Greece's lonely season


The lonely season

A tarnished pomegranate warms the chill niche of the windowsill,
mottled like a faded kilim, mellow rose, dull gold;

the island in the autumn thrums to lyres of the bourini,
the pagan tongues of log fires in the chimneys;

ancient ferries plying the Aegean in the winter
run the gauntlet of the gales like emissaries of reason.

It is the lonely season, time to skein the yarn of summer
against the hollow tenancy of solitude;

the seas become insatiable, voracious for the sun,
old women seem to shrink into their traceries of bone;

nomadic animals inhale the hills' keen air, their rusted bells
awakening polyphonies in limestone.

Bourini: a seasonal wind of the Aegean


Horsemen from the Parthenon*

Hard to imagine more substantial
ghosts, yet spirit-beings they are,
astride their noble marble steeds
that prance and champ the air.

The pale horsemen of Pheidias are neither
here nor there, replicas that grace
the metro station tunnelled underground,
as if half way to Hades they take fright

and rear at something sensed. Travellers
on platforms eye the escort at their flanks,
heroic horsemen like the ones of Thrace,
facing east and west with the arriving

and departing trains, whose passage
stirs the displaced air to pluck at manes
and riders' hair, and fret at reins,
yet leave no change, no trace.

*Acropolis metro station, Athens


The Monastery of Aghia Triada

The woman climbing step by step
measures the rhythm of ascent,
guiding her son between giant
granite boulders and gaunt monoliths.

Above them, on a dizzy crest,
cloister walls extend the cliff
into the domain of mist
and meditative silences.

Neither could define this quest,
why they feel so comforted
by monks who offer
viscous coffee, winter oranges.

Votive candles, then descent
as evening chimes with village bells,
and tinkling of homing flocks
reminds them they are blessed.

At nightfall, snowflakes glide and spin:
above their dim screen, hovering
on unseen wings, Byzantine voices
soar beyond the eagle's nest.


Ancient Epidaurus

The odeon drinks in rich scents of fig trees and tart mulberries,
breathless, void of spectacle, save stone withstanding centuries.

Astride a white horse afternoon arrives, parching in dust and flies;
in somnolent hotels, siesta tosses behind sunstruck blinds.

The pale steed dappled by the leaves flicks gadflies, shifts from left
to right, and rolls a restive centaur eye as Pelion plays on his mind.

The Greek and Roman orators have fallen silent and retired,
leaving the semicircle to contemplative wayfarers' eyes,

where sandalled strangers gaze upon the interplay of stone and time,
as evening conquers grove and vine and edges azure day aside.



From afar light travels
like a bullet to the heart,
a mirror offered to the sun
catching me off-guard,
piercing the gauze noontide haze
to find its mark.

A child's hand guides the bolt of light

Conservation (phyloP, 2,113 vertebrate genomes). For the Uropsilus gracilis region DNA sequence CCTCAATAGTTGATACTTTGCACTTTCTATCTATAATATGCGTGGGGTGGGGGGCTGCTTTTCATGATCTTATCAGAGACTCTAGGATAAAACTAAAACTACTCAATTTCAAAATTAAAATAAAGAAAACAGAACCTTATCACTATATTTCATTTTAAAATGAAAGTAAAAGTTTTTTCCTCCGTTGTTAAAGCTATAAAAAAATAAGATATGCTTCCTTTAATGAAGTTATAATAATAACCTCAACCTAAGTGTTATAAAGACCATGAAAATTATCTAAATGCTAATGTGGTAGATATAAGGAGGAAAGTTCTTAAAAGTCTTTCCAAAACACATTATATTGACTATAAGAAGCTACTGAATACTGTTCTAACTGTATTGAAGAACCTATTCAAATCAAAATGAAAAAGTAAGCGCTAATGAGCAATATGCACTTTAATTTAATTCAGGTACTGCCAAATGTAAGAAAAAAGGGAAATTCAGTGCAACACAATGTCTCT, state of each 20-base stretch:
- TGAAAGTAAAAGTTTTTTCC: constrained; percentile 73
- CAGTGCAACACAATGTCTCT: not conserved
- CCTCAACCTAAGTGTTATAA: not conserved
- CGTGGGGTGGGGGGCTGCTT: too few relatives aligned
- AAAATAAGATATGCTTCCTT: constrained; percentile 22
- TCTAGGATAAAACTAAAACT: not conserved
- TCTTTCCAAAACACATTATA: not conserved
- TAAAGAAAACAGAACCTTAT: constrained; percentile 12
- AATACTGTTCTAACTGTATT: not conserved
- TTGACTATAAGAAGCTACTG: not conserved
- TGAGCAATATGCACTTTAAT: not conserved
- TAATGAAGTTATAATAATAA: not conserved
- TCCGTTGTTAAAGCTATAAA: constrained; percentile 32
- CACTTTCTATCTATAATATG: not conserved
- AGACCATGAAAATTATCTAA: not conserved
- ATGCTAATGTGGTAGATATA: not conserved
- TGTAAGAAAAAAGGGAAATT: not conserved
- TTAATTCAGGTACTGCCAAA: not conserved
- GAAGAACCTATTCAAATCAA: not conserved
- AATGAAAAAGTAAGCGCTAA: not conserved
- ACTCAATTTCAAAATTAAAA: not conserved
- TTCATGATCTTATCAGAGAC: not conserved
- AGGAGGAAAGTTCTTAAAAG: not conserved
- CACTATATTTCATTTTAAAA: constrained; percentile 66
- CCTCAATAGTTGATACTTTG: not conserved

from that fraught, atavistic shore,
where a winged boy plummeted
to earth millennia before,
his torso glistening with molten wax,
his wings a golden swarm,
shards hovering about his form
like fiery butterflies.

On the island of Ikaria, named after Ikaros, who is said to have plummeted into the Ikarian Sea that washes its shores, it has long been the custom for children in remote cottages and hamlets to beam heliographs to passing ships.

Jena Woodhouse

Jena Woodhouse spent a decade in Greece and was recently (2015) granted a writer's residency in France, at CAMAC Centre d'Art, Marnay-sur-Seine. Her poems have appeared in two published collections, and on the current longlist for the Montreal Prize. Her latest book is Dreams of Flight (short fiction — Ginninderra, 2014).

Topic tags: Jena Woodhouse, Greek poems



submit a comment

Existing comments

These poems are beautiful. I love their simplicity and clarity.
Donna Schabe | 05 August 2015

At a distressing time, when so many and varied negative views of Greece are being expressed, it is very good to see work that so beautifully evokes the richness of this troubled but still inspirational land.
Gillian | 06 August 2015

The words paint such vivid pictures in my mind, I am there..thank you
Nelia Hennessy | 06 August 2015

I love the way the autumn colours glow briefly in nearly each stanza of 'The Lonely Season', and the imagery of decay is beautiful, no hideous. The horsemen and horses in the next poem are powerful reminders of Greece's heroes and its strength across millennia - 'facing east and west', as if time is of no consequence - this crisis too will pass, Woodhouse seems to be saying? Meteora is such a reminder of ancient rituals, misty faith to cling to, along with the 'homing flocks' of comforting food and drink. 'Snowflakes glide and spin' - wonderful! Odeon: 'siesta tosses behind sunstruck blinds': what evocative imagery! Ikaria is my favourite: the blending of a modern custom which is potentially very dangerous with a mythic story ending in tragedy is brilliant. This poet is one of my favourites.
Tracey | 07 August 2015

Echoes of eons ago; the archaic ever-present in the full array of people and place in today's time. The poet has captured poignant essence, untarnished by harsher realities. The beauty of Greece lives on.
Larisa | 09 August 2015


Subscribe for more stories like this.

Free sign-up